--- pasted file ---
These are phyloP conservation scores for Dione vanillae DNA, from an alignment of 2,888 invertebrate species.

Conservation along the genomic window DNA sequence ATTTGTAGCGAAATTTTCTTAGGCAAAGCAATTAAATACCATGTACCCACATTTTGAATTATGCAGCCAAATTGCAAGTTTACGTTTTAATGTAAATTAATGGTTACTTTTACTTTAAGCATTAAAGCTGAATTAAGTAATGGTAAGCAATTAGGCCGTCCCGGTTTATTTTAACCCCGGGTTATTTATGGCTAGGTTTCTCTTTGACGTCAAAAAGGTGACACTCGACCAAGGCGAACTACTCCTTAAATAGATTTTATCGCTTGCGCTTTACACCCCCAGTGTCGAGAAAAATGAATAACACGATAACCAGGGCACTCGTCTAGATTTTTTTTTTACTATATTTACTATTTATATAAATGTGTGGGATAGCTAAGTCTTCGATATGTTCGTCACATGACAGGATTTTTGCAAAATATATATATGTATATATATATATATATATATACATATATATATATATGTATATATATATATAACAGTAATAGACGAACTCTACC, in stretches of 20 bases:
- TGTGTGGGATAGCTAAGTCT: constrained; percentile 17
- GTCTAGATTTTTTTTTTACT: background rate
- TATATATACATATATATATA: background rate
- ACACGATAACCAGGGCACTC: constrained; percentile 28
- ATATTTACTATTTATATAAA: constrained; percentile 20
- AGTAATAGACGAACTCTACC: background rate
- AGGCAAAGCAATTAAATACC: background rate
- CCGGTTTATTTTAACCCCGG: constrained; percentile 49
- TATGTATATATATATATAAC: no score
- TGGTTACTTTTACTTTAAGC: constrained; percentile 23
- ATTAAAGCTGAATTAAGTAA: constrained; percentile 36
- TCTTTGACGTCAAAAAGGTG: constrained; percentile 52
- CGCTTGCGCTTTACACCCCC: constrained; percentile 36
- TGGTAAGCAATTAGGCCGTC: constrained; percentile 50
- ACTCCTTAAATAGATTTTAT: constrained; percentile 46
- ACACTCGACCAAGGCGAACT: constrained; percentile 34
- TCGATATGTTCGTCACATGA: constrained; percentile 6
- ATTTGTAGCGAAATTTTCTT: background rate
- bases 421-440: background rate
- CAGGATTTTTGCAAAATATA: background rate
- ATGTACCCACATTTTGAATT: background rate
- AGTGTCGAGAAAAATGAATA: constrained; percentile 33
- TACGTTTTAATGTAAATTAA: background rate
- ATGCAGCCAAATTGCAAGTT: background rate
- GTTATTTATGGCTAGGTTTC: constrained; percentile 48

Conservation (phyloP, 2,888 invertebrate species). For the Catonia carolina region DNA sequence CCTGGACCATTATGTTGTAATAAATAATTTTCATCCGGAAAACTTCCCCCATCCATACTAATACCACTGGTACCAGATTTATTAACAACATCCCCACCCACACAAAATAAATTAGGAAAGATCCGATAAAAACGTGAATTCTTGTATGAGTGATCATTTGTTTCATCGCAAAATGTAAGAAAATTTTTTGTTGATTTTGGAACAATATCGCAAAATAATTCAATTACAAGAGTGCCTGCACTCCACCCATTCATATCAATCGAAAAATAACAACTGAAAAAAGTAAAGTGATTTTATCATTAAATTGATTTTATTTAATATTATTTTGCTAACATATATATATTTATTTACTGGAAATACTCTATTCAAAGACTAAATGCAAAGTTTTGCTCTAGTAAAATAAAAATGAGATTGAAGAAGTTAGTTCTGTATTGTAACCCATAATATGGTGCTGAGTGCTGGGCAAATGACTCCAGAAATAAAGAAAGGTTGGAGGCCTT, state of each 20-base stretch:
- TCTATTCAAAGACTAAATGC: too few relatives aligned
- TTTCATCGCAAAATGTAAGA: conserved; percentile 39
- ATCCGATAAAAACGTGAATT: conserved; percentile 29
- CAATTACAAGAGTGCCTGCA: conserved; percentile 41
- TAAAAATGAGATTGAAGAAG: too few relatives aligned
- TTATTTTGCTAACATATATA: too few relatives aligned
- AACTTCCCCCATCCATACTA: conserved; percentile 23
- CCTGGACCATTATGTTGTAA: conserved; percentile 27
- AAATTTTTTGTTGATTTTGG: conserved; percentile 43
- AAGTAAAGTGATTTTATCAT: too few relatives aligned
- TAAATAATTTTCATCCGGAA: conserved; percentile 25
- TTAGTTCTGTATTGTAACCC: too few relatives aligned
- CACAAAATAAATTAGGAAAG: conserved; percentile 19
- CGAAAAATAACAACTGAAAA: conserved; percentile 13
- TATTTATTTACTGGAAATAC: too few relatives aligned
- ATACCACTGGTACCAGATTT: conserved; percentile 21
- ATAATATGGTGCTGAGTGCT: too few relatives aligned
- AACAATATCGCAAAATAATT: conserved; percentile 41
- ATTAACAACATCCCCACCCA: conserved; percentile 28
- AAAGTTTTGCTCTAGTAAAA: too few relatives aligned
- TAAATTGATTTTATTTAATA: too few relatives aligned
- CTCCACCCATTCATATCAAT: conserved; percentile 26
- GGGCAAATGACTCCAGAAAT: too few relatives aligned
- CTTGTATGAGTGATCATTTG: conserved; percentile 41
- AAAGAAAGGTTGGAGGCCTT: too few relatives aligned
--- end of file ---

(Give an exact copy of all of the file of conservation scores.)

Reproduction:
These are phyloP conservation scores for Dione vanillae DNA, from an alignment of 2,888 invertebrate species.

Conservation along the genomic window DNA sequence ATTTGTAGCGAAATTTTCTTAGGCAAAGCAATTAAATACCATGTACCCACATTTTGAATTATGCAGCCAAATTGCAAGTTTACGTTTTAATGTAAATTAATGGTTACTTTTACTTTAAGCATTAAAGCTGAATTAAGTAATGGTAAGCAATTAGGCCGTCCCGGTTTATTTTAACCCCGGGTTATTTATGGCTAGGTTTCTCTTTGACGTCAAAAAGGTGACACTCGACCAAGGCGAACTACTCCTTAAATAGATTTTATCGCTTGCGCTTTACACCCCCAGTGTCGAGAAAAATGAATAACACGATAACCAGGGCACTCGTCTAGATTTTTTTTTTACTATATTTACTATTTATATAAATGTGTGGGATAGCTAAGTCTTCGATATGTTCGTCACATGACAGGATTTTTGCAAAATATATATATGTATATATATATATATATATATACATATATATATATATGTATATATATATATAACAGTAATAGACGAACTCTACC, in stretches of 20 bases:
- TGTGTGGGATAGCTAAGTCT: constrained; percentile 17
- GTCTAGATTTTTTTTTTACT: background rate
- TATATATACATATATATATA: background rate
- ACACGATAACCAGGGCACTC: constrained; percentile 28
- ATATTTACTATTTATATAAA: constrained; percentile 20
- AGTAATAGACGAACTCTACC: background rate
- AGGCAAAGCAATTAAATACC: background rate
- CCGGTTTATTTTAACCCCGG: constrained; percentile 49
- TATGTATATATATATATAAC: no score
- TGGTTACTTTTACTTTAAGC: constrained; percentile 23
- ATTAAAGCTGAATTAAGTAA: constrained; percentile 36
- TCTTTGACGTCAAAAAGGTG: constrained; percentile 52
- CGCTTGCGCTTTACACCCCC: constrained; percentile 36
- TGGTAAGCAATTAGGCCGTC: constrained; percentile 50
- ACTCCTTAAATAGATTTTAT: constrained; percentile 46
- ACACTCGACCAAGGCGAACT: constrained; percentile 34
- TCGATATGTTCGTCACATGA: constrained; percentile 6
- ATTTGTAGCGAAATTTTCTT: background rate
- bases 421-440: background rate
- CAGGATTTTTGCAAAATATA: background rate
- ATGTACCCACATTTTGAATT: background rate
- AGTGTCGAGAAAAATGAATA: constrained; percentile 33
- TACGTTTTAATGTAAATTAA: background rate
- ATGCAGCCAAATTGCAAGTT: background rate
- GTTATTTATGGCTAGGTTTC: constrained; percentile 48

Conservation (phyloP, 2,888 invertebrate species). For the Catonia carolina region DNA sequence CCTGGACCATTATGTTGTAATAAATAATTTTCATCCGGAAAACTTCCCCCATCCATACTAATACCACTGGTACCAGATTTATTAACAACATCCCCACCCACACAAAATAAATTAGGAAAGATCCGATAAAAACGTGAATTCTTGTATGAGTGATCATTTGTTTCATCGCAAAATGTAAGAAAATTTTTTGTTGATTTTGGAACAATATCGCAAAATAATTCAATTACAAGAGTGCCTGCACTCCACCCATTCATATCAATCGAAAAATAACAACTGAAAAAAGTAAAGTGATTTTATCATTAAATTGATTTTATTTAATATTATTTTGCTAACATATATATATTTATTTACTGGAAATACTCTATTCAAAGACTAAATGCAAAGTTTTGCTCTAGTAAAATAAAAATGAGATTGAAGAAGTTAGTTCTGTATTGTAACCCATAATATGGTGCTGAGTGCTGGGCAAATGACTCCAGAAATAAAGAAAGGTTGGAGGCCTT, state of each 20-base stretch:
- TCTATTCAAAGACTAAATGC: too few relatives aligned
- TTTCATCGCAAAATGTAAGA: conserved; percentile 39
- ATCCGATAAAAACGTGAATT: conserved; percentile 29
- CAATTACAAGAGTGCCTGCA: conserved; percentile 41
- TAAAAATGAGATTGAAGAAG: too few relatives aligned
- TTATTTTGCTAACATATATA: too few relatives aligned
- AACTTCCCCCATCCATACTA: conserved; percentile 23
- CCTGGACCATTATGTTGTAA: conserved; percentile 27
- AAATTTTTTGTTGATTTTGG: conserved; percentile 43
- AAGTAAAGTGATTTTATCAT: too few relatives aligned
- TAAATAATTTTCATCCGGAA: conserved; percentile 25
- TTAGTTCTGTATTGTAACCC: too few relatives aligned
- CACAAAATAAATTAGGAAAG: conserved; percentile 19
- CGAAAAATAACAACTGAAAA: conserved; percentile 13
- TATTTATTTACTGGAAATAC: too few relatives aligned
- ATACCACTGGTACCAGATTT: conserved; percentile 21
- ATAATATGGTGCTGAGTGCT: too few relatives aligned
- AACAATATCGCAAAATAATT: conserved; percentile 41
- ATTAACAACATCCCCACCCA: conserved; percentile 28
- AAAGTTTTGCTCTAGTAAAA: too few relatives aligned
- TAAATTGATTTTATTTAATA: too few relatives aligned
- CTCCACCCATTCATATCAAT: conserved; percentile 26
- GGGCAAATGACTCCAGAAAT: too few relatives aligned
- CTTGTATGAGTGATCATTTG: conserved; percentile 41
- AAAGAAAGGTTGGAGGCCTT: too few relatives aligned